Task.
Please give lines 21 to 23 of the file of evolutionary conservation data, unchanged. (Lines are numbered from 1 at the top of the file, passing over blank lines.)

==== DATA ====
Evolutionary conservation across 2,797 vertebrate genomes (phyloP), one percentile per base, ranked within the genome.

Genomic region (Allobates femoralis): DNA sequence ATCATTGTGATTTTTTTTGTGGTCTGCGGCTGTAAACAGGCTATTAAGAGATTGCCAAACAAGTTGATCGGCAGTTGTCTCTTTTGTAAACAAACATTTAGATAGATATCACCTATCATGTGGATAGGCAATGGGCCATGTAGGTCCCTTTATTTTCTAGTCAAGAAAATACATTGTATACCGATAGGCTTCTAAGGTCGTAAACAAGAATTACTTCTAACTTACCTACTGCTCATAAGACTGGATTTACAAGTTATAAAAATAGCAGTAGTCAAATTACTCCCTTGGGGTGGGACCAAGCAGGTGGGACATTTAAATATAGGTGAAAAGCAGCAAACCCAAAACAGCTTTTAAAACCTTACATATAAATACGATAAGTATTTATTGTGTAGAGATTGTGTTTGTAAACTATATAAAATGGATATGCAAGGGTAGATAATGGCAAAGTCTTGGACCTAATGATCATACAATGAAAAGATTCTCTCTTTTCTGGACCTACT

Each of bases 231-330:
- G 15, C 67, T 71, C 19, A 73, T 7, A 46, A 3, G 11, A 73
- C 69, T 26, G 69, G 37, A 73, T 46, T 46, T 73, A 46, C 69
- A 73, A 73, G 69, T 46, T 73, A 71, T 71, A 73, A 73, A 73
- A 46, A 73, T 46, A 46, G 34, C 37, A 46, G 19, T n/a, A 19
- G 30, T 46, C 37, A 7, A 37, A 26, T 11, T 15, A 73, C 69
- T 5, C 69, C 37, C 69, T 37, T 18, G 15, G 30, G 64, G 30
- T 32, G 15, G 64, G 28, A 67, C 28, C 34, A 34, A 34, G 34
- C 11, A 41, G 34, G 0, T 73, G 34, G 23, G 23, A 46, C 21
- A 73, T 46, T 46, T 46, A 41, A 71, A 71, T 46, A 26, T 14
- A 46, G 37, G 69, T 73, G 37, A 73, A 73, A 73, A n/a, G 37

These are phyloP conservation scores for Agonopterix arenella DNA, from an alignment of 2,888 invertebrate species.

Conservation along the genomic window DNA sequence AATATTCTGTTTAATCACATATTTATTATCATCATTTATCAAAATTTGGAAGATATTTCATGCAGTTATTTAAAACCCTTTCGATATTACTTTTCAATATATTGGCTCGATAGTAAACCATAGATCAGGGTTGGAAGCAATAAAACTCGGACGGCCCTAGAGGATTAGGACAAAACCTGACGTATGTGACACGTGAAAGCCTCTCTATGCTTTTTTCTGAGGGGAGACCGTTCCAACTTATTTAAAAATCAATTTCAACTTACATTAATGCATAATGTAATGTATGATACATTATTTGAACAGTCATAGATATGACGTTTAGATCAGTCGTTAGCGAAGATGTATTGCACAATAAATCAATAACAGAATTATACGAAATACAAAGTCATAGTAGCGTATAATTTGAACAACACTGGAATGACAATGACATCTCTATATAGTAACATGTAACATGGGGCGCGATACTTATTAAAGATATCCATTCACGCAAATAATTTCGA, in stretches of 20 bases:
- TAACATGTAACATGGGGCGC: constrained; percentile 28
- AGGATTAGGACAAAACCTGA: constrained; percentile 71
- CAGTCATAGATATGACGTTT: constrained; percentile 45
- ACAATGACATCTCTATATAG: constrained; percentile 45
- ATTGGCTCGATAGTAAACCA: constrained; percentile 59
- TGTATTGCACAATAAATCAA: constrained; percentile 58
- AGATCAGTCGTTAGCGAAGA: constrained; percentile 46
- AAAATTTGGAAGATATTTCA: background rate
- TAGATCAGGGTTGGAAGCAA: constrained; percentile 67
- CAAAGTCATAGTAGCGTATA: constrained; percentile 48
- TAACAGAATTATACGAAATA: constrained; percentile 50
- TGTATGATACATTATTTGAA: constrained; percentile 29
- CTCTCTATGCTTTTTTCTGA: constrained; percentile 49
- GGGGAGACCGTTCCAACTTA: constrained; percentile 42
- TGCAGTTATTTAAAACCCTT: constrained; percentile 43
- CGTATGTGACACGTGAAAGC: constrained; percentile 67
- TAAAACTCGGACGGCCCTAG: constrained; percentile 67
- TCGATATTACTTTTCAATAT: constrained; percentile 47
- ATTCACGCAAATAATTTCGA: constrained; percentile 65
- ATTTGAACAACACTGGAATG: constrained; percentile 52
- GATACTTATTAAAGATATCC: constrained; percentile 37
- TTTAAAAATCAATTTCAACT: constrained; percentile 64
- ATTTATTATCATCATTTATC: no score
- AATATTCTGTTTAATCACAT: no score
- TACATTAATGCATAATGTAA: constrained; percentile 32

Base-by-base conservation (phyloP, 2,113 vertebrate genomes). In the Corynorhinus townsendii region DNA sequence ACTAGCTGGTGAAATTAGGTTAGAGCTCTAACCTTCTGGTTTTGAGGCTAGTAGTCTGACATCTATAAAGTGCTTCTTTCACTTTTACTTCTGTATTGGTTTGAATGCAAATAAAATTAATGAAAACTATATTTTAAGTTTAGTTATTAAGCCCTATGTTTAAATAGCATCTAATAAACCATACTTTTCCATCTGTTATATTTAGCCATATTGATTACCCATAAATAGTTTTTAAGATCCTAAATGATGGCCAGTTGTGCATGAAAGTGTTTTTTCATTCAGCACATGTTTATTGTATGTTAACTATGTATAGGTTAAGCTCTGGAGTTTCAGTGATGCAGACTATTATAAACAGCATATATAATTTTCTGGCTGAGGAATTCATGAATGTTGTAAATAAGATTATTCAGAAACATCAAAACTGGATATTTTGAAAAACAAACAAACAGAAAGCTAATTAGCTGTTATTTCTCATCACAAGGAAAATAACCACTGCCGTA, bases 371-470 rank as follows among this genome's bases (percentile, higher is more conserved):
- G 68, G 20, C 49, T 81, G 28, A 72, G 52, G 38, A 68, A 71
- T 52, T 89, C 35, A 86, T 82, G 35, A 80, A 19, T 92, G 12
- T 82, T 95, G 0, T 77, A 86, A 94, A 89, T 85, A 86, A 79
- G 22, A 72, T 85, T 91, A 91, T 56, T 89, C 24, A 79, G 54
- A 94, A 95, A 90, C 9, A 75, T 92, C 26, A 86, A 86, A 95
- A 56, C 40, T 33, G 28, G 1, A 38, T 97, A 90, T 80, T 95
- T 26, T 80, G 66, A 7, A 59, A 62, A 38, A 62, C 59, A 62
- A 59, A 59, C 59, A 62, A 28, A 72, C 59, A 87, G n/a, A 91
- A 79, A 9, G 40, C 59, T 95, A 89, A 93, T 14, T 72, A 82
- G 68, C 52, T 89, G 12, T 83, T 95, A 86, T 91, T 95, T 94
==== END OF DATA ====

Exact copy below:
- TGTATTGCACAATAAATCAA: constrained; percentile 58
- AGATCAGTCGTTAGCGAAGA: constrained; percentile 46
- AAAATTTGGAAGATATTTCA: background rate